I know some esports teams are already doing similar things or are looking to start them. Having your esports players go through training like this is invaluable for your content and your brand perception.

Monetizing Talent and Content

WWE owns the rights to “substantially all of its talent.” End of story. Talents are managed as independent contractors whose salary, according to WWE, depends on the amount of revenue they help to generate. Rights are monetized through consumer goods. WWE builds worldwide licensing programs for products such as, to quote the website, “toys, video games, apparel, housewares, collectibles, sporting goods, books, and more. WWE licensed products […] are available at all major retailers, including: Walmart, Target, Amazon, GameStop, Walgreens, Barnes & Noble, Hot Topic, Asda, and Smyths.” 

To further quote WWE, it states that “the success of the WWE is due primarily to the continuing popularity of our Superstars.” So if you want to simplify the process, WWE develops characters and related story-lines, tours the U.S. and the world with its shows, and monetizes all of this by leveraging pretty much every opportunity you can imagine. This all sounds very simple, but apparently is a lot of effort. Looking at WWE’s annual revenues, it seems to be worth it, though: 

In 2018, WWE generated $930M in total revenue. If we look into how that revenue was generated, we’ll find approximately $147M generated through live events and consumer products. In its financial report, WWE lists almost 84% of its revenue, around $683M, generated through media. This clearly shows that content is king and that content monetization can move the needle if your product is sexy for the audience.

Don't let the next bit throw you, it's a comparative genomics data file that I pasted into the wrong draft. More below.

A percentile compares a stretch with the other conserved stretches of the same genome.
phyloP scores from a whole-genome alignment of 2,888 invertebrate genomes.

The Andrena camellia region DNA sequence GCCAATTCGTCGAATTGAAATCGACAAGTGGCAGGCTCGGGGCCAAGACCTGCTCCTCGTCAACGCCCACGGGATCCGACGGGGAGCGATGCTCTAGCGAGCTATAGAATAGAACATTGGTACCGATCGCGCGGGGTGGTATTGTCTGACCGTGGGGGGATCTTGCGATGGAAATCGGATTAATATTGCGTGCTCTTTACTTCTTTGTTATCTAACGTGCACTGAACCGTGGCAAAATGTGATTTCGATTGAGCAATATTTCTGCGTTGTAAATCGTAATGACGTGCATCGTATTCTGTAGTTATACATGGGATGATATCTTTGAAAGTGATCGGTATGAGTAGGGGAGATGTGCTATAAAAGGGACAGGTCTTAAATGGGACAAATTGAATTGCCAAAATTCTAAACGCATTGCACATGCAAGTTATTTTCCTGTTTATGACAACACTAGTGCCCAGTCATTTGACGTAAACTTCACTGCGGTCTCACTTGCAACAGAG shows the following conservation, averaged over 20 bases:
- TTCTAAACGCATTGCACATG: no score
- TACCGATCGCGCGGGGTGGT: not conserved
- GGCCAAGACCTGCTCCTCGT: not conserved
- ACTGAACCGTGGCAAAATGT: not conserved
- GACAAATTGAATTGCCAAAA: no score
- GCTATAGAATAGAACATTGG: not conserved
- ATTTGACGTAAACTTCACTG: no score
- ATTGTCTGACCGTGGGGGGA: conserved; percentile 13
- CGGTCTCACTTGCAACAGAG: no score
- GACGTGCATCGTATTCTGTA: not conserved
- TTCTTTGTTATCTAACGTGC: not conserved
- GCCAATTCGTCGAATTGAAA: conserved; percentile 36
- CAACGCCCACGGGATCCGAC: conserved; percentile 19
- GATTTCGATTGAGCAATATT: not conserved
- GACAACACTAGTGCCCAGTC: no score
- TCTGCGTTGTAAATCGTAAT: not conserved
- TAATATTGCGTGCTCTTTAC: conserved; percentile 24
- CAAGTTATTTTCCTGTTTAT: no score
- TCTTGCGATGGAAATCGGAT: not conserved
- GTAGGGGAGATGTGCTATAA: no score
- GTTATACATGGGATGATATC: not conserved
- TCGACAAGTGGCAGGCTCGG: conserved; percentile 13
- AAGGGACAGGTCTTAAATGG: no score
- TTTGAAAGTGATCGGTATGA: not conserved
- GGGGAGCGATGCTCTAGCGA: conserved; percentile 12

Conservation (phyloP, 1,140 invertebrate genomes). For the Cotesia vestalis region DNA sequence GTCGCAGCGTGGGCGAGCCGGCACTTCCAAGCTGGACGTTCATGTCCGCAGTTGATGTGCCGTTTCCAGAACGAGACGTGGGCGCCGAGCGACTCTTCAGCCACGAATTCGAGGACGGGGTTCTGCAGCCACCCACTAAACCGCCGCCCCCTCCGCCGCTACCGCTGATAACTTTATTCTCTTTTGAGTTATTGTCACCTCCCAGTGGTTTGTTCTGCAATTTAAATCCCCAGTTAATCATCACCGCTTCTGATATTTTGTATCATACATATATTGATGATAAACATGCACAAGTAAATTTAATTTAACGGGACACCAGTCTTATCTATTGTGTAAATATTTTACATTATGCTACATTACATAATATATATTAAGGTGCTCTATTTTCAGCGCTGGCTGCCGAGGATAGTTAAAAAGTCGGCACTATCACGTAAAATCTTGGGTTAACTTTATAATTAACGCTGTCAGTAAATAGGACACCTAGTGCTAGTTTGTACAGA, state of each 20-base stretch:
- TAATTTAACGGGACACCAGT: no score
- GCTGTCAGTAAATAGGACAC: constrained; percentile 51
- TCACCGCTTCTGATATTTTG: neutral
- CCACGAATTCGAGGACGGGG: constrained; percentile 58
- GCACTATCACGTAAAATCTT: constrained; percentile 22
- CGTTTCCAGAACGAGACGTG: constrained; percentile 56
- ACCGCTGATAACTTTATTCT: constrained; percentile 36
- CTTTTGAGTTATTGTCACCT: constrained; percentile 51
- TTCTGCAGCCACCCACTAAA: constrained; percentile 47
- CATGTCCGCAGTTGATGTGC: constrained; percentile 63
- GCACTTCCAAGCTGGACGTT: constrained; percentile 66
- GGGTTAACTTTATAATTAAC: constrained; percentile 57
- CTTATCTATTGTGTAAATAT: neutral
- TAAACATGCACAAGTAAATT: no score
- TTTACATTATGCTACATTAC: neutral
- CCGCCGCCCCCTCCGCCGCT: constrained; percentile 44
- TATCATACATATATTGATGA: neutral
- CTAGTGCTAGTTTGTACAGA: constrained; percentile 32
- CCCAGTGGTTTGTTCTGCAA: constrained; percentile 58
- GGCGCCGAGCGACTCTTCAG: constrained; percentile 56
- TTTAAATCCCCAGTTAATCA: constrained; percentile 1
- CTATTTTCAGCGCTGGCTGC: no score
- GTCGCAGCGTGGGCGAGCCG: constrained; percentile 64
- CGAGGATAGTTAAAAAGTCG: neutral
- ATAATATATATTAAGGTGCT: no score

In 2014, WWE launched it’s OTT service, the WWE Network, as part of its media operations. The network is mainly used for pay-per-view events and other originally created content, such as podcasts, documentaries, etc. The graph below will give you an idea of WWE’s subscriber base (quarterly averages). Looking at a $9.99 price point, you will get an idea of the revenue potential.  

Besides monetizing content through its own network, media rights are another source of income. Shows like Monday Night RAW and Friday Night SmackDown are currently broadcasted on USA Network and Fox Sports. Bourne cites that both networks “agreed to pay the WWE a staggering $2.35B over five years.” And this is for the U.S. market alone. The shows are also broadcasted in other countries, for example by ProSieben Maxx, a free-to-air channel owned by ProSiebenSat. 1, in Germany. 

There are many ways in which WWE monetizes its content. We have seen brand integrations, such as Alexa Bliss wearing a Buzz Lightyear outfit during Summer Slam in August 2019 with Toy Story 4 having been released in June, or the somewhat awkward KFC experience table during the Tables, Ladders, Chairs event in December 2019, to name two more recent examples.